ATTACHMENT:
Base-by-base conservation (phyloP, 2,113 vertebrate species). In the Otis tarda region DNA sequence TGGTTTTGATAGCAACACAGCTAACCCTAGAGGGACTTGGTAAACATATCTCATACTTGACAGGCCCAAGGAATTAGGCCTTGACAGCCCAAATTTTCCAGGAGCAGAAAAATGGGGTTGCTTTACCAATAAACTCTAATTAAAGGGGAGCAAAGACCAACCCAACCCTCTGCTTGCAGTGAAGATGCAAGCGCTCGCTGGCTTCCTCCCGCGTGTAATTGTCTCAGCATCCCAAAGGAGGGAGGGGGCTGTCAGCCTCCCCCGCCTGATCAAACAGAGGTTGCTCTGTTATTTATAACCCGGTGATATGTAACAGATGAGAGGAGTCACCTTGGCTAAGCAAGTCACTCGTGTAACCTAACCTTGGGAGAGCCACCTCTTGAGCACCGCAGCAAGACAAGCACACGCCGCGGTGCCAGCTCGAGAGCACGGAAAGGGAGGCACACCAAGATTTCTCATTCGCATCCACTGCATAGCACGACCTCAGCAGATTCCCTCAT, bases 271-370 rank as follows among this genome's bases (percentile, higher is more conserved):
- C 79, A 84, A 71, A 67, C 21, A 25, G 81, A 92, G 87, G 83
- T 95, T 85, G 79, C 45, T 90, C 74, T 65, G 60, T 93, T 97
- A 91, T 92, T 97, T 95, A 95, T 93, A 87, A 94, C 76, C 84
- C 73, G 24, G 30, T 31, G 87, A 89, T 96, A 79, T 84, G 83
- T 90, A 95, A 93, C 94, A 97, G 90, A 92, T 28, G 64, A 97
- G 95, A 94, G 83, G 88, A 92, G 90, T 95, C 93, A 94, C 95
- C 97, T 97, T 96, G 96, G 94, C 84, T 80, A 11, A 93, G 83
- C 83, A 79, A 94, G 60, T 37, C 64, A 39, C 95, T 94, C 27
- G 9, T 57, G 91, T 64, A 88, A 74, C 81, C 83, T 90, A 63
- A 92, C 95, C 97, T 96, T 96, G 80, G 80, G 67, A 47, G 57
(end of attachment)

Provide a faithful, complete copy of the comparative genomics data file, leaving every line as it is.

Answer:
Base-by-base conservation (phyloP, 2,113 vertebrate species). In the Otis tarda region DNA sequence TGGTTTTGATAGCAACACAGCTAACCCTAGAGGGACTTGGTAAACATATCTCATACTTGACAGGCCCAAGGAATTAGGCCTTGACAGCCCAAATTTTCCAGGAGCAGAAAAATGGGGTTGCTTTACCAATAAACTCTAATTAAAGGGGAGCAAAGACCAACCCAACCCTCTGCTTGCAGTGAAGATGCAAGCGCTCGCTGGCTTCCTCCCGCGTGTAATTGTCTCAGCATCCCAAAGGAGGGAGGGGGCTGTCAGCCTCCCCCGCCTGATCAAACAGAGGTTGCTCTGTTATTTATAACCCGGTGATATGTAACAGATGAGAGGAGTCACCTTGGCTAAGCAAGTCACTCGTGTAACCTAACCTTGGGAGAGCCACCTCTTGAGCACCGCAGCAAGACAAGCACACGCCGCGGTGCCAGCTCGAGAGCACGGAAAGGGAGGCACACCAAGATTTCTCATTCGCATCCACTGCATAGCACGACCTCAGCAGATTCCCTCAT, bases 271-370 rank as follows among this genome's bases (percentile, higher is more conserved):
- C 79, A 84, A 71, A 67, C 21, A 25, G 81, A 92, G 87, G 83
- T 95, T 85, G 79, C 45, T 90, C 74, T 65, G 60, T 93, T 97
- A 91, T 92, T 97, T 95, A 95, T 93, A 87, A 94, C 76, C 84
- C 73, G 24, G 30, T 31, G 87, A 89, T 96, A 79, T 84, G 83
- T 90, A 95, A 93, C 94, A 97, G 90, A 92, T 28, G 64, A 97
- G 95, A 94, G 83, G 88, A 92, G 90, T 95, C 93, A 94, C 95
- C 97, T 97, T 96, G 96, G 94, C 84, T 80, A 11, A 93, G 83
- C 83, A 79, A 94, G 60, T 37, C 64, A 39, C 95, T 94, C 27
- G 9, T 57, G 91, T 64, A 88, A 74, C 81, C 83, T 90, A 63
- A 92, C 95, C 97, T 96, T 96, G 80, G 80, G 67, A 47, G 57